Marijuana Ma­jor­ity spokes­man Tom An­gell was un­der­whelmed by what Ker­likowske billed as pro­gress. “If the ad­min­is­tra­tion really be­lieves drug ab­use is a health is­sue that we can’t ar­rest our way out of, they need to put their money where their mouth is and stop em­phas­iz­ing de­vot­ing so many re­sources to the same old failed ‘lock ‘em up’ policies,” An­gell said. “It’s quite dis­con­cert­ing that spend­ing for the Bur­eau of Pris­ons is go­ing up at a time when the at­tor­ney gen­er­al of the United States says we are in­car­cer­at­ing far too many people for far too long at too great a cost.”

It’s not just Ker­likowske’s re­cord on marijuana that re­formers take is­sue with. The num­ber of over­dose deaths from heroin has in­creased dra­mat­ic­ally in re­cent years, grow­ing 45 per­cent between 2006 and 2010, ac­cord­ing to OND­CP. The up­tick in deaths has been shown to be cor­rel­ated with the the re­cent crack­down on pre­scrip­tion drugs. Ker­likowske has ad­mit­ted that heroin “was not on the radar screen” dur­ing most of Obama’s first term, ac­cord­ing to The Wash­ing­ton Post, and that he “didn’t do everything I should have” to raise aware­ness of the prob­lem.

Kev­in Sa­bet, a former OND­CP of­ficer who now runs the anti-leg­al­iz­a­tion group Smart Ap­proaches to Marijuana, doesn’t hold Ker­likowske re­spons­ible for that. “No one can pos­sibly blame the of­fice for de­vot­ing so many re­sources — so quickly — to re­du­cing the pre­scrip­tion-pill epi­dem­ic,” he said in an email. “Ac­tion was swift and cer­tain, as it had to be. Is the cur­rent surge in heroin ad­dic­tion a res­ult of a crack­down on pills? I don’t know, but no one can blame someone for tak­ing ac­tion on a hor­rible pub­lic-health crisis.”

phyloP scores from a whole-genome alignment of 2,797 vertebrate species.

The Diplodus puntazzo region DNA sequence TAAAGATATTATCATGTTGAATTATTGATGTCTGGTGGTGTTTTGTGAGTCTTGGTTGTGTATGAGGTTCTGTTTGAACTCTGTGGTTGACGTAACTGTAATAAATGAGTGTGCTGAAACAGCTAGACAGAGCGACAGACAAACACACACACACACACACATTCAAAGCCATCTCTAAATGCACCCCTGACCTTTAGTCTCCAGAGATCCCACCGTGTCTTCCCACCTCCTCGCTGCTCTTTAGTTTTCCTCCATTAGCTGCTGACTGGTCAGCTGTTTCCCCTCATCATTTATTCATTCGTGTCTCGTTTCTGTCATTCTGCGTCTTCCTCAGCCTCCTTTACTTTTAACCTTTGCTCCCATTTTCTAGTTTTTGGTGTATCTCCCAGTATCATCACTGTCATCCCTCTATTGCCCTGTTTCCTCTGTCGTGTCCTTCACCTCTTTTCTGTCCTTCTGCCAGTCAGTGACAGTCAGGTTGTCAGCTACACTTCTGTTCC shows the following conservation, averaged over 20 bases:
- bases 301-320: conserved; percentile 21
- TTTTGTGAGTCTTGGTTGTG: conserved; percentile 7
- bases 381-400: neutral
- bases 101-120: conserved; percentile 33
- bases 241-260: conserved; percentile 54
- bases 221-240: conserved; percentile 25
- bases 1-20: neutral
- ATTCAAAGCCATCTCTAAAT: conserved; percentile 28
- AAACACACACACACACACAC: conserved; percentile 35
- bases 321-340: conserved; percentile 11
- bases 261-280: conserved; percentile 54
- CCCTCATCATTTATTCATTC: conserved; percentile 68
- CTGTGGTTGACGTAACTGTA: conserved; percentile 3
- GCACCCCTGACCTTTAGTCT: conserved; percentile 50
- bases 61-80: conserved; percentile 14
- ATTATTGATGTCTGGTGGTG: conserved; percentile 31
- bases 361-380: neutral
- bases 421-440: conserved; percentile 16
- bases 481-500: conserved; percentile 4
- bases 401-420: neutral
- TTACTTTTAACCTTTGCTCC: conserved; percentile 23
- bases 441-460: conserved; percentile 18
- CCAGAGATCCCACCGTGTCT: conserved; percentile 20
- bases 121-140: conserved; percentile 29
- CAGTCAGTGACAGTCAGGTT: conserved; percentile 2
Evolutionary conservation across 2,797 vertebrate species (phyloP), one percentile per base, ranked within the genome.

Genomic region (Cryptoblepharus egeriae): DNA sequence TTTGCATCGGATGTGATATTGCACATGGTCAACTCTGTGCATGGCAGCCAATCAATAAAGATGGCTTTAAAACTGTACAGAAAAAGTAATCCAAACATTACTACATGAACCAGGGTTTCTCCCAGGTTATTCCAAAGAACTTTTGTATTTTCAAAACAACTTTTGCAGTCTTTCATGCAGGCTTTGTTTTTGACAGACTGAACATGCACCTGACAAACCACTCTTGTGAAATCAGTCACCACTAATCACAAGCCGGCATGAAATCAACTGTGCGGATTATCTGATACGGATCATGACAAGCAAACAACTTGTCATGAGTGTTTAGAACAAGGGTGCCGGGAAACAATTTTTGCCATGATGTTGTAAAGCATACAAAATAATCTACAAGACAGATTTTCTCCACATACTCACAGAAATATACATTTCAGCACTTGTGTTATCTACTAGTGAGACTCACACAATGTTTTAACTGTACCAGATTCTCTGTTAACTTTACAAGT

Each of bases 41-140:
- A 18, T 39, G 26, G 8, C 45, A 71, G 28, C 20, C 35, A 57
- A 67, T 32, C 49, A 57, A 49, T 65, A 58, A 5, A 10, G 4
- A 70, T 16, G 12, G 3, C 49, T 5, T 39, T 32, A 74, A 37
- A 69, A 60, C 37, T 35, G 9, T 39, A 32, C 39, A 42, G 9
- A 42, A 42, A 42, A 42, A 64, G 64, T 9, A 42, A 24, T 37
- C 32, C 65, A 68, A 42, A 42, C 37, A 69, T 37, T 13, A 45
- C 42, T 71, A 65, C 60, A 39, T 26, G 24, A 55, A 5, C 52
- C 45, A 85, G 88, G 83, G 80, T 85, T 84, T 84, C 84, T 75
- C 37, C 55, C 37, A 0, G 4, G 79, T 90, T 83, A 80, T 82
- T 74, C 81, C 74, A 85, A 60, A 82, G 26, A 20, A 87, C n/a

Bill Piper, dir­ect­or of na­tion­al af­fairs for Drug Policy Al­li­ance, a pro-re­form group in Wash­ing­ton, sees Ker­likowske’s re­cord as mixed. “It’s in­ter­est­ing be­cause tra­di­tion­ally drug czars have been pro­pa­gand­ists for the fed­er­al war on drugs” he said. “Since the cre­ation of OND­CP, they’ve largely been cheer­lead­ers for the drug war; they’ve put polit­ics over sci­ence; they’ve op­posed re­form; and stifled de­bate. Drug czar John Wal­ters, who was Bush’s drug czar, once com­pared drug users to ter­ror­ists.”

By con­trast, Piper called Ker­likowske’s ap­proach “a re­fresh­ing change.” He sup­por­ted the Obama ad­min­is­tra­tion’s re­form agenda around crack sen­ten­cing re­form and over­dose pre­ven­tion, as well as syr­inge-ex­change pro­grams. He also helped to change some of the rhet­or­ic around the is­sues, con­stantly say­ing that drug re­form should be treated as a health is­sue in­stead of a crim­in­al-justice is­sue.